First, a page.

Many of the events in Game of Thrones are developing so quickly that plot, by necessity, substitutes for development. That’s certainly the case with the accelerated training Arya (Maisie Williams) has been receiving as a blind beggar in Braavos. Williams does a fine job, as always, of articulating Arya’s determination and despair. But when the series suddenly pivots with cinematic sleight of hand away from her daily fights with The Waif (Faye Marsay) to the latest of Jaqen H’ghar’s (Tom Wlaschiha) tests, it’s hard to tell if Arya has truly learned to abandon her own identity with each utterance of “no one” or if these are just more words from a reckless, clever girl.
The same goes for events on the Iron Islands, where Gemma Whelan does great work as Yara, making it clear how much it would mean to her character to be the first female successor to her father Balon’s now-empty throne. But in the few minutes we spend with her, she’s basically forced to deliver exposition about the islands’ patriarchal government. Moves like this risk reducing Game of Thrones not to a mere game, which is more about the big plays than any individual participant, but to bland post-game commentary.
Thankfully, the writers still have some novel tricks up their sleeves, especially now that they’re increasingly veering away from George R.R. Martin’s A Song of Ice and Fire series. Tyrion (Peter Dinklage) takes it upon himself to feed Daenerys’s two imprisoned dragons, which he believes can only be done if he frees them from their fetters (and their hunger strike). To do so without being mauled, he calmly jokes around with the dragons (“I’m here to help. Don’t eat the help!”) and relates the story of how, as a child, he begged his father for a dragon, only to have his heart broken by the reality that the dragons were all (presumably) dead. Such scenes reveal that there are still plenty of active ways for Game of Thrones’s characters to reveal more about themselves, even if the scene itself doesn’t have an immediate payoff, beyond Tyrion casually revealing how terrified he was to Varys (Conleth Hill): “Next time I have an idea like that, punch me in the face.”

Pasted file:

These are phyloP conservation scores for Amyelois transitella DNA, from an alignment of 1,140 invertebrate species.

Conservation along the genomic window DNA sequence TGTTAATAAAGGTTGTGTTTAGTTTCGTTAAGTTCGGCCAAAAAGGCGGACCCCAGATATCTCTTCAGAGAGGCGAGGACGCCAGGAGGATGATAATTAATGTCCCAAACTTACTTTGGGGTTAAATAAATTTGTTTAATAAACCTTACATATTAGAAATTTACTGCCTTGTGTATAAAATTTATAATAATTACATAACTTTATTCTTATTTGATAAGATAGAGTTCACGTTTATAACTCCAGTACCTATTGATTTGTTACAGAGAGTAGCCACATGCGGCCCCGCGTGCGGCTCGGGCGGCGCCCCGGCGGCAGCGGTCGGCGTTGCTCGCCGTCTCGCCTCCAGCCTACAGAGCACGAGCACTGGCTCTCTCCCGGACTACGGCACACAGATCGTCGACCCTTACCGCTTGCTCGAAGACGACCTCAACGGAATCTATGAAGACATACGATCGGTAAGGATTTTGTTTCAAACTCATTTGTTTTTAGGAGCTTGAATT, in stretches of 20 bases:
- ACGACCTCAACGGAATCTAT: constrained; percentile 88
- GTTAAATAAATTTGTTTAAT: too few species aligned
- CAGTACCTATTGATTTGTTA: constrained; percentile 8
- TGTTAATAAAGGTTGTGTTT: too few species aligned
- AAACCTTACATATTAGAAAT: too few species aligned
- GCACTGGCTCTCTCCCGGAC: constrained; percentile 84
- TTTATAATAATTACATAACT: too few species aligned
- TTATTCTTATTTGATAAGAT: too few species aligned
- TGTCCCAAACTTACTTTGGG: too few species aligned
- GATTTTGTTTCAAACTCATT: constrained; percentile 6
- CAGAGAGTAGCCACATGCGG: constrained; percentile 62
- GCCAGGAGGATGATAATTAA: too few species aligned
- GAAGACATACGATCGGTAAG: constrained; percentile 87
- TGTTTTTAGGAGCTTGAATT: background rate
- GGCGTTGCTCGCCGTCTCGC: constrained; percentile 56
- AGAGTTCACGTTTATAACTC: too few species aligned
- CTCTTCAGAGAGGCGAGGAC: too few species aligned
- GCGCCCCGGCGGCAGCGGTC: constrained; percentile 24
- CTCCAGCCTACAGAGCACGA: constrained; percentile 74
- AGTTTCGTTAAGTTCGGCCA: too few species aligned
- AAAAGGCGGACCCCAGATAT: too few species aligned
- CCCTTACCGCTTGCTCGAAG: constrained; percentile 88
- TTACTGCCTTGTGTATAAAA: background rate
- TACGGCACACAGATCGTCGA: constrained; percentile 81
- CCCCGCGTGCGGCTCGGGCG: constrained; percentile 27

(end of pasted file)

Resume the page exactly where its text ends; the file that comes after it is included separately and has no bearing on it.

There’s hope for Game of Thrones in King’s Landing too. The impotent child king Tommen Baratheon (Dean-Charles Chapman) takes his “uncle” Jaime’s (Nikolaj Coster-Waldau) advice and visits his mother, Cersei (Lena Headey), for advice on how to properly avenge the wrongs wreaked against her by the High Septon (Jonathan Pryce). At the same time, the Septon puts Jaime in his place by surrounding him with his devout followers. These scenes are especially interesting in the way they most closely have parallels to contemporary times, for unlike Mereen’s riotous Harpies, the Sparrows are a mashup of both religious extremists, unafraid to die for their cause, and the 99%, rising up against their systematic oppressors. It’s hard to know who to root for in this fight, which makes it all the more interesting to watch. More importantly, here is a scenario that’s shifting the status quo, even as the Boltons and Night’s Watch fight to keep the North as it has ever been, and the Ironborn cling to their petty island traditions. As the saying goes, “You can’t go home again,” and Game of Thrones is best when it’s zagging away from Bran’s happy flashbacks and toward an unknown future.